An adaptive stochastic resonance method based on multiagent cuckoo search algorithm for bearing fault detection
Kuo Chi^{1} , Jianshe Kang^{2} , Rui Tong^{3} , Xinghui Zhang^{4}
^{1, 3}Army Engineering University of PLA, Shijiazhuang, China
^{2, 4}Mechanical Engineering College, Shijiazhuang, China
^{1}Corresponding author
Journal of Vibroengineering, Vol. 21, Issue 5, 2019, p. 12961307.
https://doi.org/10.21595/jve.2019.20192
Received 3 September 2018; received in revised form 21 December 2018; accepted 8 February 2019; published 15 August 2019
JVE Conferences
Bearing is widely used in the rotating machinery and prone to failure due to the harsh working environment. The bearing faultinduced impulses are weak because of poor background noise, long vibration transmission path, and slight fault degree. Therefore, the bearing fault detection is difficult. A novel adaptive stochastic resonance method based on multiagent cuckoo search algorithm for bearing fault detection is proposed. Stochastic resonance (SR) is like a nonlinear filter, which can enhance the weak faultinduced impulses while suppressing the noise. However, the parameters of the nonlinear system exert an influence on the SR effect, and the optimal parameters are difficult to be found. Multiagent cuckoo search (MACS) algorithm is an excellent heuristic optimization algorithm and can be used to search the parameters of nonlinear system adaptively. Two bearing fault signals are used to validate the effectiveness of our proposed method. Three other adaptive SR methods based on cuckoo search algorithm, particle swarm optimization or genetic algorithm are also used for comparison. The results show that MACS can find the optimal parameters more quickly and more accurately, and our proposed method can enhance the faultinduced impulses efficiently.
 Adaptive stochastic resonance (SR) based on multiagent cuckoo search (MACS) is effective for weak bearing fault detection.
 MACS can find the better SR parameters in same max iteration or same calculation time.
 Both of SR parameters H and K affect the SR effect.
Keywords: fault detection, rolling element bearing, adaptive stochastic resonance, multiagent cuckoo search.
1. Introduction
Bearing, which can support the rotating parts, is among the most widely used components in rotating machinery. Its failure is a common cause of machine breakdown as the harsh working environment, which can lead to tremendous economic losses and even cause disasters [1]. Earlier the bearing failure is discovered, more time people can take to avoid the unnecessary losses. However, the faultinduced impulses are weak due to the poor background noise, the long vibration transmission path, and the slight fault degree. Some methods have been proposed to detect the bearing failure [24]. For example, Sawalhi et al. [2] combined minimum entropy deconvolution with spectral kurtosis for rolling bearing failure. Smith et al. [3] proposed a simple spectral kurtosisbased approach for selecting the best demodulation band to extract bearing faultrelated impulses from vibration. Mishra et al. [4] diagnosed bearing fault under slow speed operation by wavelet denoising. However, the bearing faultinduced impulses are too weak and submerged in the strong background noise. Although much work has been done, there are still many shortcomings in bearing fault detection.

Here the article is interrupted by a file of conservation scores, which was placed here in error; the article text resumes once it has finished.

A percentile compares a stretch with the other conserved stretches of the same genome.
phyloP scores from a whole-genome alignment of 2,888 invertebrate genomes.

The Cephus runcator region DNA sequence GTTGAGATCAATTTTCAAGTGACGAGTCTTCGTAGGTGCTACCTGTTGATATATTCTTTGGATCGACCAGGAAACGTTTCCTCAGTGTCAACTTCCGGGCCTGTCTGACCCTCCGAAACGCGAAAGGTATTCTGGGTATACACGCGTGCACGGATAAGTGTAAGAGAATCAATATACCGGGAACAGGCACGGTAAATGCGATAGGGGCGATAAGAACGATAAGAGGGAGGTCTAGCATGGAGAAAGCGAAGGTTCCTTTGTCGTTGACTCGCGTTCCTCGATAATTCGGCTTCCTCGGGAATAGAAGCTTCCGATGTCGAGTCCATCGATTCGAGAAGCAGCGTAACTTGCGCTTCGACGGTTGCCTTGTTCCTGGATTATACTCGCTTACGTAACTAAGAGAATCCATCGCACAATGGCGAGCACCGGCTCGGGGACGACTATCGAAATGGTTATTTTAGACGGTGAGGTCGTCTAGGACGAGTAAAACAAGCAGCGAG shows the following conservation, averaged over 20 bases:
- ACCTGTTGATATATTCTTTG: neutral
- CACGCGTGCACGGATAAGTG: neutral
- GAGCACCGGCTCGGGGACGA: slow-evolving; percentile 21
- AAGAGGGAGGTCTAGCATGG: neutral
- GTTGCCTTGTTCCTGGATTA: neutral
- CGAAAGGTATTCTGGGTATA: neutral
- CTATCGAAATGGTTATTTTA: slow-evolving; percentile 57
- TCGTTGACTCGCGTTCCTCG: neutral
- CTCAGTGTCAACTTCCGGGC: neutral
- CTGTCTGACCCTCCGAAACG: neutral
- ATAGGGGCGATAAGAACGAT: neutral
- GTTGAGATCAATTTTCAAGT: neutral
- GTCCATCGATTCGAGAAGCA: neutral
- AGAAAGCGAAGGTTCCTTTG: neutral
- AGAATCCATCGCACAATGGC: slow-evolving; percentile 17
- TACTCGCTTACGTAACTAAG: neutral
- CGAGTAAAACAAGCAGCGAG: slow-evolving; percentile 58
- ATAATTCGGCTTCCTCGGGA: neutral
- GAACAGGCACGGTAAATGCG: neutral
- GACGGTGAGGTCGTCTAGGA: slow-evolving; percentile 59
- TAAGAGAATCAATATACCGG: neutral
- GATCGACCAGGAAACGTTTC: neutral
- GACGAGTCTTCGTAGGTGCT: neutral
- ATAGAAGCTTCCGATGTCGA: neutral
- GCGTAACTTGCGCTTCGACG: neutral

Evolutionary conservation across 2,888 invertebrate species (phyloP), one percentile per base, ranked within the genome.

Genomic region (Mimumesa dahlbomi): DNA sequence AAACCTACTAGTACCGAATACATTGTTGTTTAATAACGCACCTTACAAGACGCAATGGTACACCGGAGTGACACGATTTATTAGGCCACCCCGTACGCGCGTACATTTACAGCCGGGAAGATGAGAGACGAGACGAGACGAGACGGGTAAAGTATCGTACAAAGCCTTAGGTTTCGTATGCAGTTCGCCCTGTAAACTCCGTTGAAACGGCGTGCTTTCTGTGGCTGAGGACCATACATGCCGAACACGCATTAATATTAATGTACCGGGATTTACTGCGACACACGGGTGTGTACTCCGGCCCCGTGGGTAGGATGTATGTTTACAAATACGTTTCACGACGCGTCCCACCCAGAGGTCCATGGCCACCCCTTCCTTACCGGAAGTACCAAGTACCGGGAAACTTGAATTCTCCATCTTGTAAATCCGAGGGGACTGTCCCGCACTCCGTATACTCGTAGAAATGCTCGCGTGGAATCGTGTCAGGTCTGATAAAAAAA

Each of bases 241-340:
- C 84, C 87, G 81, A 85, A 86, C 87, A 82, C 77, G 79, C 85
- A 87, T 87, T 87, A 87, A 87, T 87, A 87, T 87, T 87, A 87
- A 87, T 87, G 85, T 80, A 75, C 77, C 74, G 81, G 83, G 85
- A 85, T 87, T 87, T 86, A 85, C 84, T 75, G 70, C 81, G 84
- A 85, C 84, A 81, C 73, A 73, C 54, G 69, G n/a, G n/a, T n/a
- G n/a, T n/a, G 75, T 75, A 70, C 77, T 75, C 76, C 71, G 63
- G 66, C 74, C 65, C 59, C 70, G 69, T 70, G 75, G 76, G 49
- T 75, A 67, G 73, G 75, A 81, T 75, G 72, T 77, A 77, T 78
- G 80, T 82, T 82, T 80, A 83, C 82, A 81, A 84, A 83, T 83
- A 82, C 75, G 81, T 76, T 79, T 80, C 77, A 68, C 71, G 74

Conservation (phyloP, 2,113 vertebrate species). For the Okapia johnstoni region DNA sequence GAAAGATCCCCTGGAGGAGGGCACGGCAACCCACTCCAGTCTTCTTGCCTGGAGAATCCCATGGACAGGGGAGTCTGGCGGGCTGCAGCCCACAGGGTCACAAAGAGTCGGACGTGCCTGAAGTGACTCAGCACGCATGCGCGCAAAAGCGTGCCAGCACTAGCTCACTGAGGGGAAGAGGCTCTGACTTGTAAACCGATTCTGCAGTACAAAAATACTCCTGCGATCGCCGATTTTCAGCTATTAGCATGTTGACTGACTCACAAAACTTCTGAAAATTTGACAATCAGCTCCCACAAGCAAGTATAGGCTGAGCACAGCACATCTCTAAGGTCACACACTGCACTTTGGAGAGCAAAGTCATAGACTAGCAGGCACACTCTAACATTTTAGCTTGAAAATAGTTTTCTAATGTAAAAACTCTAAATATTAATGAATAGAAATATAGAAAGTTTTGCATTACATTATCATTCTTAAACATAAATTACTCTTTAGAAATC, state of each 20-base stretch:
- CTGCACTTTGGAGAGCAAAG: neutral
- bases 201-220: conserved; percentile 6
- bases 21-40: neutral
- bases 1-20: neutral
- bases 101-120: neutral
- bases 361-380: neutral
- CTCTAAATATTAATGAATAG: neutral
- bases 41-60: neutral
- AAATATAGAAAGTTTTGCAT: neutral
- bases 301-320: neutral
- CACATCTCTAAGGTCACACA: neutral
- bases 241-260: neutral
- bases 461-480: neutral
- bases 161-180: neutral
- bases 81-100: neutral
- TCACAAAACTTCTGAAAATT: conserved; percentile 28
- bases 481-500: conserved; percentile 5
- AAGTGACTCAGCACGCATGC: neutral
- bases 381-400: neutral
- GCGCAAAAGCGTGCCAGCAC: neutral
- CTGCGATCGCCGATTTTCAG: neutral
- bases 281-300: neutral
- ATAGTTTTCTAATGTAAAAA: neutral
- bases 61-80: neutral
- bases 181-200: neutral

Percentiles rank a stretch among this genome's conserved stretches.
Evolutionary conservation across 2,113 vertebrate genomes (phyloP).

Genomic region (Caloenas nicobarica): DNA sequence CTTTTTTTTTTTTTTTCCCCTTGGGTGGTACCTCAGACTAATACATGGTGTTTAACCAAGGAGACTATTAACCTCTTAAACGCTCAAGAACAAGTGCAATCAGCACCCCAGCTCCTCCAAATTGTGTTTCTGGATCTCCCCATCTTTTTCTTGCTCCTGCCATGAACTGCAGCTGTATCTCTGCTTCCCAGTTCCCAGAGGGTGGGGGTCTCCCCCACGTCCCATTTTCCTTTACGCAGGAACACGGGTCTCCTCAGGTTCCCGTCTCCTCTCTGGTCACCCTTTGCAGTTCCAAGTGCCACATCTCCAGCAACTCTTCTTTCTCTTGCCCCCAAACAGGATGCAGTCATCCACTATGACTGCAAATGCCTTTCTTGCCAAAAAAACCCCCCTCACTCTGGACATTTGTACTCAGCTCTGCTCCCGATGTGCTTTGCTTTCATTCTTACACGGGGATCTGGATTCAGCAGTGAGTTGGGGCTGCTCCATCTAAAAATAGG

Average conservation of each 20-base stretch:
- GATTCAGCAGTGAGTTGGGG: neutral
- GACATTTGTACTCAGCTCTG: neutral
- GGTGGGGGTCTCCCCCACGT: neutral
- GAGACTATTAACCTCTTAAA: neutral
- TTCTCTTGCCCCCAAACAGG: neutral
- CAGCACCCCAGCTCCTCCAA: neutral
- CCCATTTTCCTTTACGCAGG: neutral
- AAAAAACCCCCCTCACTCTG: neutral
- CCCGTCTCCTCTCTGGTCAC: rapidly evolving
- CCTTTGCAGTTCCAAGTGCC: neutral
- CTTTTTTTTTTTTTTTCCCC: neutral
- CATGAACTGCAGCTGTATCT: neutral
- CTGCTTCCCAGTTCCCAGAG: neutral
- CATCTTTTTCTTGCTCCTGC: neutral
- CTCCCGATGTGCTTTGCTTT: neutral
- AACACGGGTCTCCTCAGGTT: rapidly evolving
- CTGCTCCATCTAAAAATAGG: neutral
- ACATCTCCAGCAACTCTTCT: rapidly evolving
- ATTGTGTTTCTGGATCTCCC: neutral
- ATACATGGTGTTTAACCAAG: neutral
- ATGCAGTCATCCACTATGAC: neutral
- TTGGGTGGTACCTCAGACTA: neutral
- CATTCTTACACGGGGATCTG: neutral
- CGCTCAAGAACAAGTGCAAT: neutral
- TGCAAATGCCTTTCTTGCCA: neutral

Stochastic resonance (SR) is a special physical phenomenon that the weak lowfrequency signal is enhanced when the mixture of the weak signal and noise are inputted into a proper nonlinear system. The phenomenon means that noise can be utilized for the weak signal enhancement under certain circumstances. Since SR was proposed by Benzi et al. in 1981 [5], it has been studied and applied in many fields such as bioengineering [6], medical equipment [7], energy engineering [8] and so on. According to adiabatic approximation theory, the traditional SR only can deal with the lowfrequency signal (the frequency is smaller than one) [9]. However, the bearing fault signal is a highfrequency signal (fault characteristic frequency is usually larger than one) and cannot be processed by the traditional SR. To solve the problem, researchers have proposed some methods such as rescaling frequency SR [10], adaptive stepchanged SR [11] and parameter normalized SR [12]. These methods can transform the highfrequency signal into a lowfrequency signal that can be processed by the traditional SR. Because parameter normalized SR is simple and comprehensible, it will be used in this paper.
The parameters of the nonlinear system have a big influence on the SR effect. For example, the two parameters of the bistable system determine the barrier height. If the barrier is too high, it will be difficult for the particle to transfer from one potential well to another, and the bistable SR will not be triggered. If the barrier is too low, the effect of SR is not obvious. Heuristic optimization algorithms can search the optimal parameters of SR easily and have been applied in adaptive SR. For example, Chi et al. [13] used an adaptive SR based on cuckoo search algorithm for bearing fault diagnosis. López et al. [14] applied the underdamped SR based on particle swarm in weak signal detection. Qiao et al. [15] proposed an adaptive unsaturated bistable SR based on the genetic algorithm for mechanical fault diagnosis. However, these algorithms have relatively long computing time and their local optimization accuracies are insufficient. Multiagent cuckoo search (MACS) algorithm applies the multiagent strategy to cuckoo search (CS) algorithm and is a more efficient algorithm. In this paper, an adaptive SR based on MACS is proposed for bearing fault detection.